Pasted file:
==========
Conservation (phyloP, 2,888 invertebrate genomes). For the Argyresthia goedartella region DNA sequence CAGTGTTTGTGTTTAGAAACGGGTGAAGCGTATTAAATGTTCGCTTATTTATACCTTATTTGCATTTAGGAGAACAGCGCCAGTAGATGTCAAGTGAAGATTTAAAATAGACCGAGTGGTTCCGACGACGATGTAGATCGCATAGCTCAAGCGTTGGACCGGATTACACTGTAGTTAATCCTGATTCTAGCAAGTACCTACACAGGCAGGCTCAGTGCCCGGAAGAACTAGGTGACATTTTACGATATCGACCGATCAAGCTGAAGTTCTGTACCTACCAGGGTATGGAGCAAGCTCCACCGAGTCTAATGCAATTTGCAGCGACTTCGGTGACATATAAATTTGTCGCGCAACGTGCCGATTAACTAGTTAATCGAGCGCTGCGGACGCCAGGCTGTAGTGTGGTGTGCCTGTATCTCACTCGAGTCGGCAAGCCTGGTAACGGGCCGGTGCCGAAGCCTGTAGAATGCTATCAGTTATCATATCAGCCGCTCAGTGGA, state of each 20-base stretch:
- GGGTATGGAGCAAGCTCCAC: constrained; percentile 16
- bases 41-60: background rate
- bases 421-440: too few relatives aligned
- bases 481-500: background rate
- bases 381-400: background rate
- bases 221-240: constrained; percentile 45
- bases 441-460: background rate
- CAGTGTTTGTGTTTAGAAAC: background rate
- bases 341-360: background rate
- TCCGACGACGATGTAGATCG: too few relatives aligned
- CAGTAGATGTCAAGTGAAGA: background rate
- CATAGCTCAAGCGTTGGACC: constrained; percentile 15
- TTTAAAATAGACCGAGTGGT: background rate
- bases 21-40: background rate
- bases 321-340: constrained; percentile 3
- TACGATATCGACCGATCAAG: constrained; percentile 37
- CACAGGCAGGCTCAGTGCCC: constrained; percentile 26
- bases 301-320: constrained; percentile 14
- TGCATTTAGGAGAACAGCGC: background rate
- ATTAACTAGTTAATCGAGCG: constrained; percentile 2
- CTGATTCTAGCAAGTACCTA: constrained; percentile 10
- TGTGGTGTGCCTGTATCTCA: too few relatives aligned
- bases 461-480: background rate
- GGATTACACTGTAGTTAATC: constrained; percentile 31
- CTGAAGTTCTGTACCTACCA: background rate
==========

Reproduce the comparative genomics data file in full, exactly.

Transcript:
Conservation (phyloP, 2,888 invertebrate genomes). For the Argyresthia goedartella region DNA sequence CAGTGTTTGTGTTTAGAAACGGGTGAAGCGTATTAAATGTTCGCTTATTTATACCTTATTTGCATTTAGGAGAACAGCGCCAGTAGATGTCAAGTGAAGATTTAAAATAGACCGAGTGGTTCCGACGACGATGTAGATCGCATAGCTCAAGCGTTGGACCGGATTACACTGTAGTTAATCCTGATTCTAGCAAGTACCTACACAGGCAGGCTCAGTGCCCGGAAGAACTAGGTGACATTTTACGATATCGACCGATCAAGCTGAAGTTCTGTACCTACCAGGGTATGGAGCAAGCTCCACCGAGTCTAATGCAATTTGCAGCGACTTCGGTGACATATAAATTTGTCGCGCAACGTGCCGATTAACTAGTTAATCGAGCGCTGCGGACGCCAGGCTGTAGTGTGGTGTGCCTGTATCTCACTCGAGTCGGCAAGCCTGGTAACGGGCCGGTGCCGAAGCCTGTAGAATGCTATCAGTTATCATATCAGCCGCTCAGTGGA, state of each 20-base stretch:
- GGGTATGGAGCAAGCTCCAC: constrained; percentile 16
- bases 41-60: background rate
- bases 421-440: too few relatives aligned
- bases 481-500: background rate
- bases 381-400: background rate
- bases 221-240: constrained; percentile 45
- bases 441-460: background rate
- CAGTGTTTGTGTTTAGAAAC: background rate
- bases 341-360: background rate
- TCCGACGACGATGTAGATCG: too few relatives aligned
- CAGTAGATGTCAAGTGAAGA: background rate
- CATAGCTCAAGCGTTGGACC: constrained; percentile 15
- TTTAAAATAGACCGAGTGGT: background rate
- bases 21-40: background rate
- bases 321-340: constrained; percentile 3
- TACGATATCGACCGATCAAG: constrained; percentile 37
- CACAGGCAGGCTCAGTGCCC: constrained; percentile 26
- bases 301-320: constrained; percentile 14
- TGCATTTAGGAGAACAGCGC: background rate
- ATTAACTAGTTAATCGAGCG: constrained; percentile 2
- CTGATTCTAGCAAGTACCTA: constrained; percentile 10
- TGTGGTGTGCCTGTATCTCA: too few relatives aligned
- bases 461-480: background rate
- GGATTACACTGTAGTTAATC: constrained; percentile 31
- CTGAAGTTCTGTACCTACCA: background rate